There’s almost an innate fascination we all have with telephoto lenses, having the ability to see far beyond what the human eye can usually view. These types of optics can cover anything from 85mm and upwards, with prices that range just as far. But if you’re working to a certain budget, you need to be canny with your choices. For that reason, we bring you a shortlist with the best Canon telephoto lenses under $500.
As today’s list isn’t restricted to any particular lens type, we can take a look at both zoom and prime lenses. Both camps of glass offer good lenses with a good heap of features, and in some cases include highly capable image stabilization systems. The lens you choose will ultimately depend on your individual circumstances, subject matter, and personal ways of shooting.
1. Canon EF 70-300mm f/4-5.6 IS II USM (Overall Winner)
Scraping in just under the $500 mark, we present the Canon EF 70-300mm f/4-5.6 IS II USM. Usually, in this price band or lower, we would recommend a prime lens. The reasoning here is to pour all your resources into the quality of one focal length (which you could argue is the same at any price point). But instead, we’ve gone for overall versatility this time around, which this lens has in abundance.
For a lens under our proposed top price point, the 70-300mm slots in some very usable features, such as a four-full-stops-of-compensation image stabilizer. The lens is equally capable on APS-C models, providing an equivalent 112-480mm focal length. The lens barrel has a very handy display for pertinent exposure settings and comes with a respectable weight of 710g, which is very reasonable considering the range this lens covers.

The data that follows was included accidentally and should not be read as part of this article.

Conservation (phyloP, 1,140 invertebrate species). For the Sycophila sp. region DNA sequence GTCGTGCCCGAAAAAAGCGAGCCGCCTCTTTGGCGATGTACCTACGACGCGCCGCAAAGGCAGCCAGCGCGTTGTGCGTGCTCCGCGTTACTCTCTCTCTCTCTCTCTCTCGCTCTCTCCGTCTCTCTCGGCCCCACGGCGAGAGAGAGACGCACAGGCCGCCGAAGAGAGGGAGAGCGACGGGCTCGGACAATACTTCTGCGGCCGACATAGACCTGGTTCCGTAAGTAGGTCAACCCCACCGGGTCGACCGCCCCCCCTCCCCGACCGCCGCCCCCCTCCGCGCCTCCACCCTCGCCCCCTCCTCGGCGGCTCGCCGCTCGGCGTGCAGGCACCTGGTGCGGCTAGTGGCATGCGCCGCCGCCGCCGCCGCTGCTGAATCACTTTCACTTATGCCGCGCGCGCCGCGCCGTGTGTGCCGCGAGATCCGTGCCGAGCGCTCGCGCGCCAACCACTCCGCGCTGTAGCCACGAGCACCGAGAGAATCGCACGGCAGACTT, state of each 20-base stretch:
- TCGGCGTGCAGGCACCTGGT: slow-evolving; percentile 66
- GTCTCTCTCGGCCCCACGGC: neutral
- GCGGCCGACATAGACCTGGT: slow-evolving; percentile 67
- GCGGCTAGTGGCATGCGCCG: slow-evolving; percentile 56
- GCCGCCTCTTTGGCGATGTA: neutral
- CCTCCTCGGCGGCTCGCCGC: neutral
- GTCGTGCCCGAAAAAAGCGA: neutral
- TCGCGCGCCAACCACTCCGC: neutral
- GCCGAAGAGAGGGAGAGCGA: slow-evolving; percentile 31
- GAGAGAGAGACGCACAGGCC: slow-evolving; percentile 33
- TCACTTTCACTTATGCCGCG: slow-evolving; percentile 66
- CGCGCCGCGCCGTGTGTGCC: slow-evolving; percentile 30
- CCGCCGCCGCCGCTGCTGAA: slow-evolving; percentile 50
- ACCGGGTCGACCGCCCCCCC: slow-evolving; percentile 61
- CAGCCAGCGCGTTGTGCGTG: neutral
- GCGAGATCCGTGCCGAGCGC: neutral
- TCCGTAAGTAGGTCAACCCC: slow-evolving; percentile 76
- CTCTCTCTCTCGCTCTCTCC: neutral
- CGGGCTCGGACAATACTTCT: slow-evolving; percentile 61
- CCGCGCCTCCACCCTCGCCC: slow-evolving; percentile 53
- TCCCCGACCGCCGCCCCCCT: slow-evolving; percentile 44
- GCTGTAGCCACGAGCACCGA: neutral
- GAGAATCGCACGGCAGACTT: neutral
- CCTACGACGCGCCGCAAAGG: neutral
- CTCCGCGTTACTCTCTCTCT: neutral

In general, you won’t be disappointed with the sharpness levels of this telephoto zoom. The lens provides accurate detail throughout the zoom range and the stabilization system is very capable of achieving low shutter speeds.
Bokeh or background blur is very easy to achieve at the longer focal lengths, making this lens a good choice for areas such as wildlife or sport shooting. The only downside is that the variable aperture needs a good amount of light to work at its best.
The Canon EF 85mm f/1.8 USM is a long-standing favorite of portrait photographers, providing just the right reach for flattering images. The lens is very capable on crop sensor cameras, providing a much longer 136mm length.
Typical of many good-quality prime lenses, this example has a nice wide f/1.8 aperture for shallow depth of field shots, while also providing good low-light capabilities. A Super Spectra coating has been applied to all lens elements to improve image clarity and reduce the likes of lens flare and ghosting.
Although this offering comes in at a cheap price point, it’s always been a good lens for both amateurs and professionals alike. There’s no complaints here about the detail this lens can provide, with the lens being sharp even at f/1.8. Essentially meaning, if you want to travel light and don’t want to spend an exorbitant amount on a slightly wider aperture, you can’t go wrong with the 85mm f/1.8 USM.